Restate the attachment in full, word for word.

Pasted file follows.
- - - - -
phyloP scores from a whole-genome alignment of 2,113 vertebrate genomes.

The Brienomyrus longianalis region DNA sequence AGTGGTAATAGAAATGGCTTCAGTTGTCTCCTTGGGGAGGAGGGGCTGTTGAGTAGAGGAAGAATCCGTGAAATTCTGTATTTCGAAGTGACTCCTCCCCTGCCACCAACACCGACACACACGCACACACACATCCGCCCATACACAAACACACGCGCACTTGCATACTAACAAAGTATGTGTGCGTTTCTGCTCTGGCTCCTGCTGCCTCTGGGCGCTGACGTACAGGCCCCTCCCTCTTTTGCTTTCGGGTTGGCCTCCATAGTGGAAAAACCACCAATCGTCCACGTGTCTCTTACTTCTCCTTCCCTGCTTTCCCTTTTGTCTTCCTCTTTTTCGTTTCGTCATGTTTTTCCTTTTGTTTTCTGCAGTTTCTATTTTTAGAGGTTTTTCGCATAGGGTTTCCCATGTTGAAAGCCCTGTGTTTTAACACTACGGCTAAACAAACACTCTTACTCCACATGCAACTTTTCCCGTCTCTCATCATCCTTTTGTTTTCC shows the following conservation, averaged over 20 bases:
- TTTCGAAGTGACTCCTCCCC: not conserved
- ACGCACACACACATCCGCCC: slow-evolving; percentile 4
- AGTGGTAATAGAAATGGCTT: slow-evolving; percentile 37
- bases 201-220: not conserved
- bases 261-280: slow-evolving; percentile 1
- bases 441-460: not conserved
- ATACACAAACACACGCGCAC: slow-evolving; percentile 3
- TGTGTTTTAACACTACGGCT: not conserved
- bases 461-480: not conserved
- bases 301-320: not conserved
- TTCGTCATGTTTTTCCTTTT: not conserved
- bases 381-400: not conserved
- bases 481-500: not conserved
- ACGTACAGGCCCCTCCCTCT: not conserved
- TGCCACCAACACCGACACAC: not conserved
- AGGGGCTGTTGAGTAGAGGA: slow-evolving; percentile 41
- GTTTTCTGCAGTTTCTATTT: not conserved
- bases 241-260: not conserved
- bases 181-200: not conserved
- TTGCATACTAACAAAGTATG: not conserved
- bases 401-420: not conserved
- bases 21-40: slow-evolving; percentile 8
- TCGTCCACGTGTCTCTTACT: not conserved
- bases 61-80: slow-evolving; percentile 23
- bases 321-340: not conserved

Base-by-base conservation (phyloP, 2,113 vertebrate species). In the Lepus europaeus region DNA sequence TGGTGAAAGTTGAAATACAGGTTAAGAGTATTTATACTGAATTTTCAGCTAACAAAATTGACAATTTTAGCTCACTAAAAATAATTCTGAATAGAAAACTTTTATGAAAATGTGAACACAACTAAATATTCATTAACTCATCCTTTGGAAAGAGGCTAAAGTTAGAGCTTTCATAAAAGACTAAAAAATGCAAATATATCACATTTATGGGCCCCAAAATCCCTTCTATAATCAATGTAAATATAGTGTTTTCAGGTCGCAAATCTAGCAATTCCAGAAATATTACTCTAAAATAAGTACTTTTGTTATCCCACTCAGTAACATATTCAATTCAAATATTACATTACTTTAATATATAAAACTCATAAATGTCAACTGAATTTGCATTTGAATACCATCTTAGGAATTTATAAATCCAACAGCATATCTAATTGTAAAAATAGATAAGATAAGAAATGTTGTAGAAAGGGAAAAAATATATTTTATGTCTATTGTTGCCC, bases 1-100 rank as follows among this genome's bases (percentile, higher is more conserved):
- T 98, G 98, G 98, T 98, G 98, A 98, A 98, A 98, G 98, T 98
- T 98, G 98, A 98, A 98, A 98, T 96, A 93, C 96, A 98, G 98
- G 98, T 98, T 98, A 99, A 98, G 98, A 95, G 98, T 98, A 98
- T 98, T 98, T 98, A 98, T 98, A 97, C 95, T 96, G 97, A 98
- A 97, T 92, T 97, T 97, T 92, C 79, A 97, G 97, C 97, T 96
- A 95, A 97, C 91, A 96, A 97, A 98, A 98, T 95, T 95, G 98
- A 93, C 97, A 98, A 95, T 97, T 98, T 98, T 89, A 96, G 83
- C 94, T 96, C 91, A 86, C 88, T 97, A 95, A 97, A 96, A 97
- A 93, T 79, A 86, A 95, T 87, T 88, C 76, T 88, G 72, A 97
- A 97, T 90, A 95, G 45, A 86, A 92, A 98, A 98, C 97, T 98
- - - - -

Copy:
phyloP scores from a whole-genome alignment of 2,113 vertebrate genomes.

The Brienomyrus longianalis region DNA sequence AGTGGTAATAGAAATGGCTTCAGTTGTCTCCTTGGGGAGGAGGGGCTGTTGAGTAGAGGAAGAATCCGTGAAATTCTGTATTTCGAAGTGACTCCTCCCCTGCCACCAACACCGACACACACGCACACACACATCCGCCCATACACAAACACACGCGCACTTGCATACTAACAAAGTATGTGTGCGTTTCTGCTCTGGCTCCTGCTGCCTCTGGGCGCTGACGTACAGGCCCCTCCCTCTTTTGCTTTCGGGTTGGCCTCCATAGTGGAAAAACCACCAATCGTCCACGTGTCTCTTACTTCTCCTTCCCTGCTTTCCCTTTTGTCTTCCTCTTTTTCGTTTCGTCATGTTTTTCCTTTTGTTTTCTGCAGTTTCTATTTTTAGAGGTTTTTCGCATAGGGTTTCCCATGTTGAAAGCCCTGTGTTTTAACACTACGGCTAAACAAACACTCTTACTCCACATGCAACTTTTCCCGTCTCTCATCATCCTTTTGTTTTCC shows the following conservation, averaged over 20 bases:
- TTTCGAAGTGACTCCTCCCC: not conserved
- ACGCACACACACATCCGCCC: slow-evolving; percentile 4
- AGTGGTAATAGAAATGGCTT: slow-evolving; percentile 37
- bases 201-220: not conserved
- bases 261-280: slow-evolving; percentile 1
- bases 441-460: not conserved
- ATACACAAACACACGCGCAC: slow-evolving; percentile 3
- TGTGTTTTAACACTACGGCT: not conserved
- bases 461-480: not conserved
- bases 301-320: not conserved
- TTCGTCATGTTTTTCCTTTT: not conserved
- bases 381-400: not conserved
- bases 481-500: not conserved
- ACGTACAGGCCCCTCCCTCT: not conserved
- TGCCACCAACACCGACACAC: not conserved
- AGGGGCTGTTGAGTAGAGGA: slow-evolving; percentile 41
- GTTTTCTGCAGTTTCTATTT: not conserved
- bases 241-260: not conserved
- bases 181-200: not conserved
- TTGCATACTAACAAAGTATG: not conserved
- bases 401-420: not conserved
- bases 21-40: slow-evolving; percentile 8
- TCGTCCACGTGTCTCTTACT: not conserved
- bases 61-80: slow-evolving; percentile 23
- bases 321-340: not conserved

Base-by-base conservation (phyloP, 2,113 vertebrate species). In the Lepus europaeus region DNA sequence TGGTGAAAGTTGAAATACAGGTTAAGAGTATTTATACTGAATTTTCAGCTAACAAAATTGACAATTTTAGCTCACTAAAAATAATTCTGAATAGAAAACTTTTATGAAAATGTGAACACAACTAAATATTCATTAACTCATCCTTTGGAAAGAGGCTAAAGTTAGAGCTTTCATAAAAGACTAAAAAATGCAAATATATCACATTTATGGGCCCCAAAATCCCTTCTATAATCAATGTAAATATAGTGTTTTCAGGTCGCAAATCTAGCAATTCCAGAAATATTACTCTAAAATAAGTACTTTTGTTATCCCACTCAGTAACATATTCAATTCAAATATTACATTACTTTAATATATAAAACTCATAAATGTCAACTGAATTTGCATTTGAATACCATCTTAGGAATTTATAAATCCAACAGCATATCTAATTGTAAAAATAGATAAGATAAGAAATGTTGTAGAAAGGGAAAAAATATATTTTATGTCTATTGTTGCCC, bases 1-100 rank as follows among this genome's bases (percentile, higher is more conserved):
- T 98, G 98, G 98, T 98, G 98, A 98, A 98, A 98, G 98, T 98
- T 98, G 98, A 98, A 98, A 98, T 96, A 93, C 96, A 98, G 98
- G 98, T 98, T 98, A 99, A 98, G 98, A 95, G 98, T 98, A 98
- T 98, T 98, T 98, A 98, T 98, A 97, C 95, T 96, G 97, A 98
- A 97, T 92, T 97, T 97, T 92, C 79, A 97, G 97, C 97, T 96
- A 95, A 97, C 91, A 96, A 97, A 98, A 98, T 95, T 95, G 98
- A 93, C 97, A 98, A 95, T 97, T 98, T 98, T 89, A 96, G 83
- C 94, T 96, C 91, A 86, C 88, T 97, A 95, A 97, A 96, A 97
- A 93, T 79, A 86, A 95, T 87, T 88, C 76, T 88, G 72, A 97
- A 97, T 90, A 95, G 45, A 86, A 92, A 98, A 98, C 97, T 98